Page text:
It is unknown what post-COVID education will look like in America.
Yet in a month colleges and universities are expected to begin their fall semesters.
Harvard University has already decided to move all classes online.
Yale is doing the same.
Some schools are planning on allowing students on campus, but capping classes at much lower percentages.
Rice University, for example, will hold classes with more than 100 students remotely.
For all its flaws and less-than-ideal teacher/student interaction, online learning helped millions of students complete their studies as the pandemic forced institutions to shut down this spring.
Of vital importance to American academia are its over one million international students–5.5 percent of the total student population–who either choose to remain here after graduation to enrich our culture, or return to their native countries to apply the skills they acquired.
But those scholars who happen to attend colleges and universities opting not to offer in-person instruction to mitigate coronavirus contagion may be looking at deportation should a policy Immigration and Customs Enforcement (ICE) announced Monday be allowed to stand.
This is particularly problematic since regulations require F-1 visa students are only permitted to enroll in a maximum of one class–three credit hours–online.
F-1 students in English-language training programs and those with M-1 visas, for vocational programs, however, will not be able to enroll in any online classes.
Tennessee-based immigration attorney, Greg Siskind, warned:
“A lot of universities are totally dependent on international students to survive. That’s particularly true in science and engineering departments where Americans are not enrolling in sufficient numbers to keep departments going. This is going to result in a dramatic drop in enrollment in US schools in my view. And it’s going to cause long-term damage to our higher education system.”
Rutgers University Ph.D. candidate, Jian Ren, an international student from China, explained on Democracy Now!:
“I’m going to do oral history interviews in New Jersey locally. And I have to teach undergraduate courses next semester. I find it impossible to do it in China, a country without free internet, for online courses, for delivering all my lectures at 3 a.m. in the morning. But the instruction by the ICE only defines a student’s right to remain in the United States by courses. So, if I don’t take online courses, I cannot fulfill other research obligations by my degree.”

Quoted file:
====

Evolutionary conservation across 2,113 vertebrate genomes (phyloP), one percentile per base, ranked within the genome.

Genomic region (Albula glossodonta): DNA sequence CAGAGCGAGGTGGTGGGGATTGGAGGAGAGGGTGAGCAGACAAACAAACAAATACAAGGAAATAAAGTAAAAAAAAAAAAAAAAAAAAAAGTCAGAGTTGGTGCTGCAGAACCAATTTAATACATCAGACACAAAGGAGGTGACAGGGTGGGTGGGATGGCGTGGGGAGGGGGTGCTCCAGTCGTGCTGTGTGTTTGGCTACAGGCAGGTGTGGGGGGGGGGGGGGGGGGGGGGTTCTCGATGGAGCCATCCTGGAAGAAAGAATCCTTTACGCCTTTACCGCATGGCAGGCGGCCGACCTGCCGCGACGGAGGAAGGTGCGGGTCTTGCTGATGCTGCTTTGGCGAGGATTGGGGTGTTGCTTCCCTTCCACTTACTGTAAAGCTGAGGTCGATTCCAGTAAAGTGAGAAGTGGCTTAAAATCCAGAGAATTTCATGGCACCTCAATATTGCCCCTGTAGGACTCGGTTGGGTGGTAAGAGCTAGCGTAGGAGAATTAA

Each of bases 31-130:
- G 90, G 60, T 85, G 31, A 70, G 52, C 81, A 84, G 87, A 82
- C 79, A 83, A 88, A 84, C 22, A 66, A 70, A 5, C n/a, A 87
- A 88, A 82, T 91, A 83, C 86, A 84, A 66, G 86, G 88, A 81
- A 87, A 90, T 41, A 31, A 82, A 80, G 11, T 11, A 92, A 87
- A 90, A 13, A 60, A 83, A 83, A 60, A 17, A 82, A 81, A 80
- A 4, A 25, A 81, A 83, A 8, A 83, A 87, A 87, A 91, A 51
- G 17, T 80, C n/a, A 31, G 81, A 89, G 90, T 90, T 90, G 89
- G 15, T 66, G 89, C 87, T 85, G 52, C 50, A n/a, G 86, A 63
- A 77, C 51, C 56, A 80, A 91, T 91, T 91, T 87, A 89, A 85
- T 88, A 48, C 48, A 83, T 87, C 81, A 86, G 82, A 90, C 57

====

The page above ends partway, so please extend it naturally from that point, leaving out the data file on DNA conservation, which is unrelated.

About the negative economic impact this policy will create, Jian Ren added:
“As a Ph.D. student, I, and maybe all Ph.D. students from overseas countries to the United States, have to teach classes. And they are responsible for undergraduate education. And they are paid by the university, so they have to pay federal taxes in the United States. And our tax rate is often higher than average Americans, because we don’t have deductions in tax return. We have some, but they are not substantial deductions like Americans have.
“In most state universities, public institutions, foreign students pay a higher tuition than American citizens in the U.S. And they actually boosted the economy around the campus, especially in college towns like New Brunswick, in New Jersey. LIke, the car dealers, the landlords, the restaurants, the supermarkets rely on foreign students to survive.”
Immigration attorney and former international student from Ireland, Fiona McEntee, said:
“You can look at immigration in a number of ways. You know, you can look at the cultural aspect of the diversity, but you could also look at it economically. And foreign students contribute about $41 billion per year to the U.S. economy. But just by being here, they created over 450,000 jobs. So, that’s by, you know, food services, healthcare.
“I mean, I’ve been contacted by landlords who have been saying, ‘What am I going to do? Foreign students are my tenants, and now they’re going to be deported, or they’re going to have to leave.’”
“So, I mean, it doesn’t make sense from an economic point of view. Right now, with the situation, the economy is, like—needs a boost. And I just don’t understand why now we would decide to expel foreign students here, when they contribute so much to the U.S.”
Among myriad enforcement issues is the question of who is responsible for monitoring students’ adherence to the ICE policy.
Will educational institutions be expected to grant ICE access to students’ schedules or transcripts?
Will the institutions themselves have to report to ICE any students violating the policy?
Will all students enrolled in online classes be subjected to surveillance, or only those with “foreign-sounding” names?
Another issue is the pandemic’s impact on travel.
Every European country has closed its borders to Americans and Asians.
Jian Ren, being from China, explained:
“So, with the pandemic and the authoritarian U.S.–China relations in the current moment, there is virtually no flights between China and the U.S., only two or four per week. And the one-way economy-class tickets cost Chinese students more than $10,000 U.S. So, if mass deportation begins, it’s nearly impossible for hundreds of thousands of Chinese students to go home, with both Chinese government and the U.S. government policy to manipulate flight tickets at this moment. And if the U.S. government is going to implement mass deportations by itself, it would be a heavy tax burden for average U.S. taxpayers.”
Harvard University and the Massachusetts Institute of Technology (MIT) have just filed a lawsuit against the Trump administration, and 99 members of Congress led by Massachusetts Senator Elizabeth Warren have submitted a written demand to ICE to withdraw the policy.
On Thursday, California became the first state to join in suing the administration.
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